It has storage capacity of 6.4 million acre feet (MAF) of water and will generate 4,500 megawatts of cheap electricity. It will create 16,000 jobs during the construction phase.

The dam will help Pakistan to irrigate 1.2 million acres of land, which will give a boost to employment for the unskilled labour.

Besides, it will help to combat food insecurity and raw material shortages for the industry through enhanced production of food and non-food products.

Dasu, Karot and Azad Pattan projects are prominent examples in the field of renewable energy.

In a nutshell, China, through CPEC and non-CPEC cooperation, has proved that it will stand by Pakistan, no matter what is the situation.

On the contrary, Pakistan’s Western friends and allies in the war on terror did not show much interest in solving the country’s economic problems. Rather, they used and are still using international organisations like FATF, IMF and other institutions to bend Pakistan.

Lessons to learn

It is not rhetoric; it is based on an analysis of the global political economy and power play. The analysis suggests two lessons for Pakistan.

First, no matter what Pakistan does, the US and the West will never stand with Pakistan, until it abandons CPEC and China, which is not possible.

Second, the US and West will prefer India over Pakistan, even if Pakistan abandons China. It has a strong economic rational.

It is a well-known fact that the US and China are entangled in an intense economic and trade war. Owing to the huge difference in market size, the US cannot compete with China.

China is a huge market of 1.4 billion people. It can face off the economic war by giving impetus to the domestic economy. China has already started the process by adopting the dual circulation model and transiting people into the middle and upper class.

It is expected that 400-600 million people will be graduated to the middle class till 2035. HSBC claims that 160 million will be added till 2025.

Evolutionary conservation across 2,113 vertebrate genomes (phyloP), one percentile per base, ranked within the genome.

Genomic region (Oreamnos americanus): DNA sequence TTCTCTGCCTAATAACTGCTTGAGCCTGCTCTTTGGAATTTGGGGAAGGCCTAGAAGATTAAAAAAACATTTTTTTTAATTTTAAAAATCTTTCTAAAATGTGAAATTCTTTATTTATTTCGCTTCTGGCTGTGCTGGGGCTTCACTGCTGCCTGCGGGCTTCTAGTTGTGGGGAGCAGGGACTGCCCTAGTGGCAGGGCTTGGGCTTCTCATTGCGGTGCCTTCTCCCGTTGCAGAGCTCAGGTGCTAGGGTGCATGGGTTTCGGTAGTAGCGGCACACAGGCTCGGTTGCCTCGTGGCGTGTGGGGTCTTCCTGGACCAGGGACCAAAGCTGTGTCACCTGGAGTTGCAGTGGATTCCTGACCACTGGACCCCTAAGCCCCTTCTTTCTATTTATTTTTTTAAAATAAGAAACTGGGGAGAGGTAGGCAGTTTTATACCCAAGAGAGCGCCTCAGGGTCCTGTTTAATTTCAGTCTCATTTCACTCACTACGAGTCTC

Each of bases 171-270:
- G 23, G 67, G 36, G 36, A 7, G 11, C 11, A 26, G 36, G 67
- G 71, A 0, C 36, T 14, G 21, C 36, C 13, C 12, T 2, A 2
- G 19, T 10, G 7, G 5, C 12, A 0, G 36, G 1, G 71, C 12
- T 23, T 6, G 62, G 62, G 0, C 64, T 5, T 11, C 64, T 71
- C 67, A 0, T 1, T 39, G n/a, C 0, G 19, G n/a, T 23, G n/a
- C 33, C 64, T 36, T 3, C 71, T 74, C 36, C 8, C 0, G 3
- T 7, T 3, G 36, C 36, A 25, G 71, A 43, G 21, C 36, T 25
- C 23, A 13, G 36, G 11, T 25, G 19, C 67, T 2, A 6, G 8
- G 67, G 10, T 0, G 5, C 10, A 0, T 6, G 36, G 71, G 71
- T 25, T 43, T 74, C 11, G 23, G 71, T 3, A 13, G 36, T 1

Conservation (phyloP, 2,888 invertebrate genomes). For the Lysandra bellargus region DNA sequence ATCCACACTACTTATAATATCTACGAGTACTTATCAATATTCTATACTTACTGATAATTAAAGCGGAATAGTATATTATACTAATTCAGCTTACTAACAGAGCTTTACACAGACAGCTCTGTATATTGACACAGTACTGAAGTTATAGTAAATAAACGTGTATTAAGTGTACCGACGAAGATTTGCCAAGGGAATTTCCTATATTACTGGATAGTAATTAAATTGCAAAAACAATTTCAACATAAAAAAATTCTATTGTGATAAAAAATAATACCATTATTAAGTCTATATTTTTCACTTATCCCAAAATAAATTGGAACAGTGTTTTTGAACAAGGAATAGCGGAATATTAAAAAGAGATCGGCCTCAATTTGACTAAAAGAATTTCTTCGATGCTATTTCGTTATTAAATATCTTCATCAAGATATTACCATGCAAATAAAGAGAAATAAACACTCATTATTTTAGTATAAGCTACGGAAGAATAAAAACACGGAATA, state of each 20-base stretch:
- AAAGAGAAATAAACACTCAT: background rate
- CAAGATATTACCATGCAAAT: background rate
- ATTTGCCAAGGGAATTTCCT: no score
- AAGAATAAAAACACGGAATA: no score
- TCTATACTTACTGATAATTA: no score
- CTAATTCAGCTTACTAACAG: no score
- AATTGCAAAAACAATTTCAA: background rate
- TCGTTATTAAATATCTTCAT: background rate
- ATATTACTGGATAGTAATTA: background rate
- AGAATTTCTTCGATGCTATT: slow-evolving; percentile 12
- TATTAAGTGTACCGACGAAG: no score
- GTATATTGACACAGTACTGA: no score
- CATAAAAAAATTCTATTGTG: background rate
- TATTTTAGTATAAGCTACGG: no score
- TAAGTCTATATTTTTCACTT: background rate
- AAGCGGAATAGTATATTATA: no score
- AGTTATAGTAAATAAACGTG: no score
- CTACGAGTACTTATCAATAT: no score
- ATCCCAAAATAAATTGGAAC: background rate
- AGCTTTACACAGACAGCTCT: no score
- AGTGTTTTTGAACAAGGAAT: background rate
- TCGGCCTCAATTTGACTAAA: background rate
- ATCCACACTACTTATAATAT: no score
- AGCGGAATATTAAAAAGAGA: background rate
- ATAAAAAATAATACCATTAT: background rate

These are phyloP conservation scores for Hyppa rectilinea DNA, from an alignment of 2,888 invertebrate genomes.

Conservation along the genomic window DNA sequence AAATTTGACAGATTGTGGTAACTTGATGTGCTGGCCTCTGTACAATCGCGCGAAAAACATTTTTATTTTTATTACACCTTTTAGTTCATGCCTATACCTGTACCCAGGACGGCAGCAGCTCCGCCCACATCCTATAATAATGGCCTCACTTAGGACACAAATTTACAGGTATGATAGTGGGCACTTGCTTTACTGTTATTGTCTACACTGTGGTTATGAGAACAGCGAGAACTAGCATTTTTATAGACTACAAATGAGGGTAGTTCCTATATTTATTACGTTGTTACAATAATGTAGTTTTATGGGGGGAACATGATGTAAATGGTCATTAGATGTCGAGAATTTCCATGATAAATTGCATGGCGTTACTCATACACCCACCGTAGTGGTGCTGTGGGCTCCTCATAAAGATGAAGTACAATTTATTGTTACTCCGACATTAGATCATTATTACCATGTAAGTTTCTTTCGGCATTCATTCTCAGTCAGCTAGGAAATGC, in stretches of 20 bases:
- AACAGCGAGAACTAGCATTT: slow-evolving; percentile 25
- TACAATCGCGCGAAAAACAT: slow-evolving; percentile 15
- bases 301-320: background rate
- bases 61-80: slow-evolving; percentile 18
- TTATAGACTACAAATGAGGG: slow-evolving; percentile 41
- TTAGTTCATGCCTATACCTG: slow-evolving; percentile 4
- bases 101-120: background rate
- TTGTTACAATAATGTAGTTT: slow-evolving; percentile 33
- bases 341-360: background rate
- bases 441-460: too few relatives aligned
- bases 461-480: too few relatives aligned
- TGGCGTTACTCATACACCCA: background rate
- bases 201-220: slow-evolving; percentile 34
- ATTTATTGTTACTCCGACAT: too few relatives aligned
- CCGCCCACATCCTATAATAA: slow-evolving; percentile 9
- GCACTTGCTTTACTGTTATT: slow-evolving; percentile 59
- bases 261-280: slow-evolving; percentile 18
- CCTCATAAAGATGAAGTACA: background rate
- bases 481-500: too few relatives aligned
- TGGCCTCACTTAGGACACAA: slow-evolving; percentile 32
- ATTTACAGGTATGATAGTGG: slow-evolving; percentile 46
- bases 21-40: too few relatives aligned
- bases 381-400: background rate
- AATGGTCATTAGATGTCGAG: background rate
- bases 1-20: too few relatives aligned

Besides, it is expected that 300-400 million people will be graduated to the upper class. It means 800-1,000 million people will be changing the class, which will give a huge boost to the domestic consumption.

So, China can face any type of sanctions and sustain the high economic growth.

On the contrary, the US is a market of only 333 million people, which has no comparison with China. European countries, the traditional allies of the US, also cannot help much as their markets comprise only 750 million people. Moreover, both markets are saturated and don’t provide much room for expansion.

In this situation, India emerges as the only option for the US. India is cognisant of the fact and is trying to exploit the situation.

For example, on the one hand, India is part of the Quad 2+2 and other Western initiatives and has refused to join the Belt and Road Initiative (BRI). Owing to this, India is enjoying a wavier on energy imports from the sanctioned countries.

On other hand, India is benefiting from China through the Asian Infrastructure Investment Bank, New Development Bank of BRICS, Shanghai Cooperation Organisation (SCO) and by enhancing trade. Trade between China and India reached $125 billion in 2021.

In this context, Pakistan needs to devise a wise and smart policy by adhering to two fundamental principles.

First, Pakistan should stick firmly to the Pak-China relationship policy. Second, Pakistan should tell the US that it is ready to work with Washington for a mutually beneficial relationship but without any conditions.

The writer is a political economist


Published in The Express Tribune, June 27th, 2022.